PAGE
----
Overcoming resistance means no more excuses.
Monday 12th March 2012
Today is my "No Excuses Day." I will get to the gym and run in my new shoes!
I wake up feeling ill. My head hurts. My stomach isn't happy. I barely have enough energy to make the coffee - let alone run. The kinder part of me is amused. Two ready excuses on a No Excuses Day. I motivate myself to simply pack my gym bag for a really short session. 10 minutes will be good enough for a try out. Before I know it, I'm at the gym. The shoes go on easily. I set the treadmill to 7% and begin walking. After a minute I try to run. I notice how, without any effort, my style has changed. I am landing on the side of my feet. There is no jarring on the knee at all. I continue running - for about a minute. My breathing hurts. My calves are straining. After a year and a half off running, I have forgotten how tough running is. After 1 minute I revert to walking, and then alternate between walking and running for 12 minutes in total. I am delighted my knee doesn't hurt. But the rest of me does. It is going to be a long journey before I can do 20 minutes continuous running!
Tuesday 13th March 2012
There is less resistance from me today. When I am tired of thinking, I go to the gym. I slip on my shoes, wiggle my toes, and the shoes are on. I am surprised at how easy it is. I get onto the treadmill, walk for a minute, and then begin running. My knee hurts! It takes me 20 seconds to think about the three simple instructions my doctor gave me. Wear natural running shoes. Set the incline to 7% and build up. I was so excited about getting my shoes on, that I forgot the second instruction. I was running on a flat surface. That is why my knee hurt. I set the incline to 7% and my knee holds.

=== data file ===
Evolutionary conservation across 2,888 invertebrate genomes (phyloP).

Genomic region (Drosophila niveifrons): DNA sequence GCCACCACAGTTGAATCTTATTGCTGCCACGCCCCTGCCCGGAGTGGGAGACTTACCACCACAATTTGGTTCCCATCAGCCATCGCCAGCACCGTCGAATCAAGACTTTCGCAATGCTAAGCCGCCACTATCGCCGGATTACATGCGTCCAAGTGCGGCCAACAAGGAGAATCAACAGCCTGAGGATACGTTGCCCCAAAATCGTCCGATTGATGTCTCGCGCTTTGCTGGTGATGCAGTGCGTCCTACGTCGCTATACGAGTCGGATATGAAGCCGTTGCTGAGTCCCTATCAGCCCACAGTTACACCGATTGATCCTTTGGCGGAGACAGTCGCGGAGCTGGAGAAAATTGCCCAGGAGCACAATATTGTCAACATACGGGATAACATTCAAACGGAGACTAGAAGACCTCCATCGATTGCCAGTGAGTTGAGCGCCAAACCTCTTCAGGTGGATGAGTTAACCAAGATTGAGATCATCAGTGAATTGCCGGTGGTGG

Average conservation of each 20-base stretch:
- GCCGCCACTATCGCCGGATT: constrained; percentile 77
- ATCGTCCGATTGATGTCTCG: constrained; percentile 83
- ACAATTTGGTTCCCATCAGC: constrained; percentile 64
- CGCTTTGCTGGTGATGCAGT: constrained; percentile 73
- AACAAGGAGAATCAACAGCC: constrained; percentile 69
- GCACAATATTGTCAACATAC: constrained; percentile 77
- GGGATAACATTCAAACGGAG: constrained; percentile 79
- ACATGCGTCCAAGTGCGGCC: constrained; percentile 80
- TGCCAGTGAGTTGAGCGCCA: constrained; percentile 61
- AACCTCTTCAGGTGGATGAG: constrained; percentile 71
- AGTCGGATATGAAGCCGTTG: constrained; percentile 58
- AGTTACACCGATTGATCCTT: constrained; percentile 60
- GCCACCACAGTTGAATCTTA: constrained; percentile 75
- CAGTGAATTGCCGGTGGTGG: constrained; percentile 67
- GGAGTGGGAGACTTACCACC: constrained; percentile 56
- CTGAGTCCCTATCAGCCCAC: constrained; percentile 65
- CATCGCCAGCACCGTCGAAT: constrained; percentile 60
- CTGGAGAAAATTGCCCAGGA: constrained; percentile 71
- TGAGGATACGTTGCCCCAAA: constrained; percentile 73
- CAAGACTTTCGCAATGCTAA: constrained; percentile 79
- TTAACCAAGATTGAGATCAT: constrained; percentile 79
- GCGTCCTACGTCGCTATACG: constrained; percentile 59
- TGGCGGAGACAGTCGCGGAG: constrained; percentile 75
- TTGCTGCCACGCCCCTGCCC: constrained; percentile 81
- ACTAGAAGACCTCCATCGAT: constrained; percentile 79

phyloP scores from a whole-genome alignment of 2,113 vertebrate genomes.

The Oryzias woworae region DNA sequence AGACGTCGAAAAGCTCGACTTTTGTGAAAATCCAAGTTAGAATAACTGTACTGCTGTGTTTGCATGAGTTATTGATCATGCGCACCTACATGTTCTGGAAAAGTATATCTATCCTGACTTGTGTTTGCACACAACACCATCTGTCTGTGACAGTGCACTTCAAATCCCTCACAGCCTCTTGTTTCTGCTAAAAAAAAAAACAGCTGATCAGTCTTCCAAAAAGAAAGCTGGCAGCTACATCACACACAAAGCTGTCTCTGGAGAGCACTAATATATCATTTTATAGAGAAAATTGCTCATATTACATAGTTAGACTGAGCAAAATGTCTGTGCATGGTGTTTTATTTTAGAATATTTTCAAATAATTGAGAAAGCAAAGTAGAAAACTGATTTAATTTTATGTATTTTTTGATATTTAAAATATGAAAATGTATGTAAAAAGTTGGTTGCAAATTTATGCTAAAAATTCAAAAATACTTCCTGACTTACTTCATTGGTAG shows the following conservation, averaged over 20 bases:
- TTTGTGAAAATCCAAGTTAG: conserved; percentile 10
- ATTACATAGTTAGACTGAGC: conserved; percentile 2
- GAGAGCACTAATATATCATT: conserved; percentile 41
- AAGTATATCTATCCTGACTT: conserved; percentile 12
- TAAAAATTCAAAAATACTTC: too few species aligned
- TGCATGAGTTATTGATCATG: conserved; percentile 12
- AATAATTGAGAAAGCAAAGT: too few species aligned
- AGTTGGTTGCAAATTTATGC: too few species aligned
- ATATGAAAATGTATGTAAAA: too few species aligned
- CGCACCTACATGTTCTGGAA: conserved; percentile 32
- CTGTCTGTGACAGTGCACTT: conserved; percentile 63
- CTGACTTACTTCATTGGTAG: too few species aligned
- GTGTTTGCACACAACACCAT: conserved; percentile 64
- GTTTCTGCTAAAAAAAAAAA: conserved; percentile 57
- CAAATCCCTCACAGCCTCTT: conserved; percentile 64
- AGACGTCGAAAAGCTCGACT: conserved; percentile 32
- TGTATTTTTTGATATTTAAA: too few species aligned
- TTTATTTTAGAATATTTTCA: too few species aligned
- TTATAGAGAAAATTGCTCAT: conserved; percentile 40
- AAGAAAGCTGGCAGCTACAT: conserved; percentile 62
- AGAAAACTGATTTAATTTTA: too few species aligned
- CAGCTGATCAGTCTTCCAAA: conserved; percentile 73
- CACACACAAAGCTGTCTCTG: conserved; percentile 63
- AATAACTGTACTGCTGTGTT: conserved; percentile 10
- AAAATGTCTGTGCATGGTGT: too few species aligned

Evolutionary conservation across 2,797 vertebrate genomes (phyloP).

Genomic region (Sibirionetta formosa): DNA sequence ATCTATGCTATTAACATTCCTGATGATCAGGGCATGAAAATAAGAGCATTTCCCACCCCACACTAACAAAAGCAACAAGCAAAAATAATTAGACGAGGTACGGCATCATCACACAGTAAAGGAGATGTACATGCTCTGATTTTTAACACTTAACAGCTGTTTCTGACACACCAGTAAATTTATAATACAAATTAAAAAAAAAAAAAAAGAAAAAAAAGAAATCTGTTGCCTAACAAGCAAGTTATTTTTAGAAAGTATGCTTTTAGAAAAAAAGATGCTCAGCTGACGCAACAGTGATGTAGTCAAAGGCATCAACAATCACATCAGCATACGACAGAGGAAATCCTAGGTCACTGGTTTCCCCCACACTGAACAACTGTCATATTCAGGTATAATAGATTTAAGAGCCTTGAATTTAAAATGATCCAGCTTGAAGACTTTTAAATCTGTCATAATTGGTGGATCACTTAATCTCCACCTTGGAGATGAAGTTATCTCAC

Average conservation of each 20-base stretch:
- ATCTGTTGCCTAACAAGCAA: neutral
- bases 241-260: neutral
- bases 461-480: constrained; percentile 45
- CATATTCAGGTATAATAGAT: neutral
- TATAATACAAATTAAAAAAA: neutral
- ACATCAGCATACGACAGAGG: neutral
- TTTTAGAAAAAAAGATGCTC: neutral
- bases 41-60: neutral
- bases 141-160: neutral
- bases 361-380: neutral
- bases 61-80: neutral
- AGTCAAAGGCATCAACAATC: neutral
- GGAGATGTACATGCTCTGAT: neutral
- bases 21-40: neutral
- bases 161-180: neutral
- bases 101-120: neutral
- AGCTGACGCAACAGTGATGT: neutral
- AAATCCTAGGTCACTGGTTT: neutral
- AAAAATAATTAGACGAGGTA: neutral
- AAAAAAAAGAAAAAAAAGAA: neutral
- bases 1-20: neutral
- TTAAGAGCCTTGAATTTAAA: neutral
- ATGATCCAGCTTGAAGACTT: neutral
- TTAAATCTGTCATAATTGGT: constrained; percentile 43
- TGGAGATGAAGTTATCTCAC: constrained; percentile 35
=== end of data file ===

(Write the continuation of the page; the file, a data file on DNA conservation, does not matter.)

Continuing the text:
It reminds me of a basic principle of mastering any change - The 21 rule. They say it takes 21 times of being aware and practising something new until it becomes a habit.
Being aware takes effort. It means that instead of letting my mind wander while I run, I have to focus on how my feet are striking, how my knee is feeling, and how the machine is set. But I know that without the discipline of awareness, I will simply go back to my old habits of running without thinking. Unless something (like pain) or someone gives me feedback, on what I are doing, I simply won't master the new way of running.
Today I did 19 minutes - of alternating walking with running. And I was aware of what I was doing for at least half of the time.
Wednesday 14th March
My knee feels sore today. But I am still motivated. So I go to gym and do some knee friendly exercises. 10 minutes rowing. 10 minutes on the bike and a few floor exercises. Not sure if that is an excuse or not... It is 3pm as I climb onto a chair to reach something, I miss my footing and land heavily on my knee. If it hurt slightly before, it really hurts now.
Thursday 15th March
I slept badly last night. Feeling like I can barely hold anything together. Didn't run. Didn't go to gym.
Friday 16th March
It is cold and rainy. The one thing I really don't feel like doing today, is going to the gym. I have an internal discussion with myself. My higher self says "Who is stronger? A few lazy brain chemicals - or me?" My weaker self responds "You don't have time to run today, you have too much work to do." The lazy chemicals win the battle.
But then I remember that it is time to update this blog. What will I write? Can I really say that I haven't run for three days because of excuses? I notice a few more people have signed up for this blog. Talk about external pressure! I pack my gym bag and off I go.
Climbing the stairs to the change room is difficult. Every muscle in my body is rebelling. I slip on my shoes. I climb the stairs to the treadmill - aching and grumbling. I set the machine to 20 mins and the grade to 7% and begin. Alternating one minute walking, one minute running. The first 6 minutes takes forever. I stop for a drink. The next 14 minutes passes in half the time of the first six. But I can run. Without pain in my knee. And its good.
I have made a start. If it takes 21 times of practicing something new to create a new habit, I have done 3 practice sessions. Now I just have to adopt a "no excuses policy" for another 18 times. The battle between lazy brain cells and the higher me continues.